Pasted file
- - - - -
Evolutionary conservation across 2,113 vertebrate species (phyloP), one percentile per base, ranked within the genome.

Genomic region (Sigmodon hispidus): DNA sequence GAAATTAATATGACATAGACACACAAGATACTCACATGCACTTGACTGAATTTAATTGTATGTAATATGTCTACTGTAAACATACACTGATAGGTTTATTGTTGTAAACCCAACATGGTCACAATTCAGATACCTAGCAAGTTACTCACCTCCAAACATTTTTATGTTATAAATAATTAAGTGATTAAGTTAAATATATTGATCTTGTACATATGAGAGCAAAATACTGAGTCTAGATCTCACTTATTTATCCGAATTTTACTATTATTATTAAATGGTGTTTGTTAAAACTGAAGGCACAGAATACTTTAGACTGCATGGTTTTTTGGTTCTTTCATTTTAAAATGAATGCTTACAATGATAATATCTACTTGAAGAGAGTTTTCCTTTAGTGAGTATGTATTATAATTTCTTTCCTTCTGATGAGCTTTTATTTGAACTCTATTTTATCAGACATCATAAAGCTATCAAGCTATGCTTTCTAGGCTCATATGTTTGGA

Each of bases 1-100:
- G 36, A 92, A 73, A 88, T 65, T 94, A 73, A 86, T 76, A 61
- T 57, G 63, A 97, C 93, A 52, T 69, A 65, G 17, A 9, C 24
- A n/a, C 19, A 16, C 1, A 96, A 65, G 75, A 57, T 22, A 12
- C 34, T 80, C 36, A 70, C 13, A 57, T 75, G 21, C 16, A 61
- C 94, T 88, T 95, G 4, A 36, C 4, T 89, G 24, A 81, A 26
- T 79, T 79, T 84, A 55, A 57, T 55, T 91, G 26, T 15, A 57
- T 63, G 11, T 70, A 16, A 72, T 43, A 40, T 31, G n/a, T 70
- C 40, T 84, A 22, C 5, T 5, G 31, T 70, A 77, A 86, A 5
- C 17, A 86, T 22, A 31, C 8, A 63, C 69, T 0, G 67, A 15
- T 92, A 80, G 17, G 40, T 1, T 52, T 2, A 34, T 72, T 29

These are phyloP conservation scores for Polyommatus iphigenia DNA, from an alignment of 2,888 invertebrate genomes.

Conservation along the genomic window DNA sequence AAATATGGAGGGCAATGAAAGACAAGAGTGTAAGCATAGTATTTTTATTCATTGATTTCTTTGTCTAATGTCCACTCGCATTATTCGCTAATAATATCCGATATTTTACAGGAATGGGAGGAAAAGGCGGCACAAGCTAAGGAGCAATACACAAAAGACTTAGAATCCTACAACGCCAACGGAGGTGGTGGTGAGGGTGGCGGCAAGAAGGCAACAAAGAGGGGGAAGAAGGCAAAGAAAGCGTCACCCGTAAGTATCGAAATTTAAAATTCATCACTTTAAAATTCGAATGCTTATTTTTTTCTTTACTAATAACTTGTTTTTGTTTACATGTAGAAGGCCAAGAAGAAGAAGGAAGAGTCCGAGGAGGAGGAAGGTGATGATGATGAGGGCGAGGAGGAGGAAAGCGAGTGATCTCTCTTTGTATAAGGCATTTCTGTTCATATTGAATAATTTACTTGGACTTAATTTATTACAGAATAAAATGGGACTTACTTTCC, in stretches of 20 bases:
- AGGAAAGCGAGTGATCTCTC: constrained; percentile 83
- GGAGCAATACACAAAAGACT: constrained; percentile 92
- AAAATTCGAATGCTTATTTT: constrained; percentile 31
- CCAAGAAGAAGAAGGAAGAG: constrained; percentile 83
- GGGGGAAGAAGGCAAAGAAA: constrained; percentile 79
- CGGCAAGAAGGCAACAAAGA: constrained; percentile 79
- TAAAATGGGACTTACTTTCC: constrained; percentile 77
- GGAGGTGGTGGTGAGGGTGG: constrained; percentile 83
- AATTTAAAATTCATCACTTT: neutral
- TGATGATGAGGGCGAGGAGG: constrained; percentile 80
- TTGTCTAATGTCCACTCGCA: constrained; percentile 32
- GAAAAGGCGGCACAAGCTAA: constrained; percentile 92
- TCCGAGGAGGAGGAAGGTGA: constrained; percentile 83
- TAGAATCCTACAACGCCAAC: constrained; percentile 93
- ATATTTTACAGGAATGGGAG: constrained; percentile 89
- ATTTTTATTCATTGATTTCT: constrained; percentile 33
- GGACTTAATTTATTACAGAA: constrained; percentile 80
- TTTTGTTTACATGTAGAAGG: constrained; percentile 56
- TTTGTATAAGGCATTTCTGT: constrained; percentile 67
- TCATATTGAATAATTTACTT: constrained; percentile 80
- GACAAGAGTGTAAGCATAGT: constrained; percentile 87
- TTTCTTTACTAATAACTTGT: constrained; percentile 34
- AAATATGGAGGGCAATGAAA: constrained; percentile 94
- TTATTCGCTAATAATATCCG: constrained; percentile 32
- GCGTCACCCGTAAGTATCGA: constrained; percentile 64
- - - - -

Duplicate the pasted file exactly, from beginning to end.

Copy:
Evolutionary conservation across 2,113 vertebrate species (phyloP), one percentile per base, ranked within the genome.

Genomic region (Sigmodon hispidus): DNA sequence GAAATTAATATGACATAGACACACAAGATACTCACATGCACTTGACTGAATTTAATTGTATGTAATATGTCTACTGTAAACATACACTGATAGGTTTATTGTTGTAAACCCAACATGGTCACAATTCAGATACCTAGCAAGTTACTCACCTCCAAACATTTTTATGTTATAAATAATTAAGTGATTAAGTTAAATATATTGATCTTGTACATATGAGAGCAAAATACTGAGTCTAGATCTCACTTATTTATCCGAATTTTACTATTATTATTAAATGGTGTTTGTTAAAACTGAAGGCACAGAATACTTTAGACTGCATGGTTTTTTGGTTCTTTCATTTTAAAATGAATGCTTACAATGATAATATCTACTTGAAGAGAGTTTTCCTTTAGTGAGTATGTATTATAATTTCTTTCCTTCTGATGAGCTTTTATTTGAACTCTATTTTATCAGACATCATAAAGCTATCAAGCTATGCTTTCTAGGCTCATATGTTTGGA

Each of bases 1-100:
- G 36, A 92, A 73, A 88, T 65, T 94, A 73, A 86, T 76, A 61
- T 57, G 63, A 97, C 93, A 52, T 69, A 65, G 17, A 9, C 24
- A n/a, C 19, A 16, C 1, A 96, A 65, G 75, A 57, T 22, A 12
- C 34, T 80, C 36, A 70, C 13, A 57, T 75, G 21, C 16, A 61
- C 94, T 88, T 95, G 4, A 36, C 4, T 89, G 24, A 81, A 26
- T 79, T 79, T 84, A 55, A 57, T 55, T 91, G 26, T 15, A 57
- T 63, G 11, T 70, A 16, A 72, T 43, A 40, T 31, G n/a, T 70
- C 40, T 84, A 22, C 5, T 5, G 31, T 70, A 77, A 86, A 5
- C 17, A 86, T 22, A 31, C 8, A 63, C 69, T 0, G 67, A 15
- T 92, A 80, G 17, G 40, T 1, T 52, T 2, A 34, T 72, T 29

These are phyloP conservation scores for Polyommatus iphigenia DNA, from an alignment of 2,888 invertebrate genomes.

Conservation along the genomic window DNA sequence AAATATGGAGGGCAATGAAAGACAAGAGTGTAAGCATAGTATTTTTATTCATTGATTTCTTTGTCTAATGTCCACTCGCATTATTCGCTAATAATATCCGATATTTTACAGGAATGGGAGGAAAAGGCGGCACAAGCTAAGGAGCAATACACAAAAGACTTAGAATCCTACAACGCCAACGGAGGTGGTGGTGAGGGTGGCGGCAAGAAGGCAACAAAGAGGGGGAAGAAGGCAAAGAAAGCGTCACCCGTAAGTATCGAAATTTAAAATTCATCACTTTAAAATTCGAATGCTTATTTTTTTCTTTACTAATAACTTGTTTTTGTTTACATGTAGAAGGCCAAGAAGAAGAAGGAAGAGTCCGAGGAGGAGGAAGGTGATGATGATGAGGGCGAGGAGGAGGAAAGCGAGTGATCTCTCTTTGTATAAGGCATTTCTGTTCATATTGAATAATTTACTTGGACTTAATTTATTACAGAATAAAATGGGACTTACTTTCC, in stretches of 20 bases:
- AGGAAAGCGAGTGATCTCTC: constrained; percentile 83
- GGAGCAATACACAAAAGACT: constrained; percentile 92
- AAAATTCGAATGCTTATTTT: constrained; percentile 31
- CCAAGAAGAAGAAGGAAGAG: constrained; percentile 83
- GGGGGAAGAAGGCAAAGAAA: constrained; percentile 79
- CGGCAAGAAGGCAACAAAGA: constrained; percentile 79
- TAAAATGGGACTTACTTTCC: constrained; percentile 77
- GGAGGTGGTGGTGAGGGTGG: constrained; percentile 83
- AATTTAAAATTCATCACTTT: neutral
- TGATGATGAGGGCGAGGAGG: constrained; percentile 80
- TTGTCTAATGTCCACTCGCA: constrained; percentile 32
- GAAAAGGCGGCACAAGCTAA: constrained; percentile 92
- TCCGAGGAGGAGGAAGGTGA: constrained; percentile 83
- TAGAATCCTACAACGCCAAC: constrained; percentile 93
- ATATTTTACAGGAATGGGAG: constrained; percentile 89
- ATTTTTATTCATTGATTTCT: constrained; percentile 33
- GGACTTAATTTATTACAGAA: constrained; percentile 80
- TTTTGTTTACATGTAGAAGG: constrained; percentile 56
- TTTGTATAAGGCATTTCTGT: constrained; percentile 67
- TCATATTGAATAATTTACTT: constrained; percentile 80
- GACAAGAGTGTAAGCATAGT: constrained; percentile 87
- TTTCTTTACTAATAACTTGT: constrained; percentile 34
- AAATATGGAGGGCAATGAAA: constrained; percentile 94
- TTATTCGCTAATAATATCCG: constrained; percentile 32
- GCGTCACCCGTAAGTATCGA: constrained; percentile 64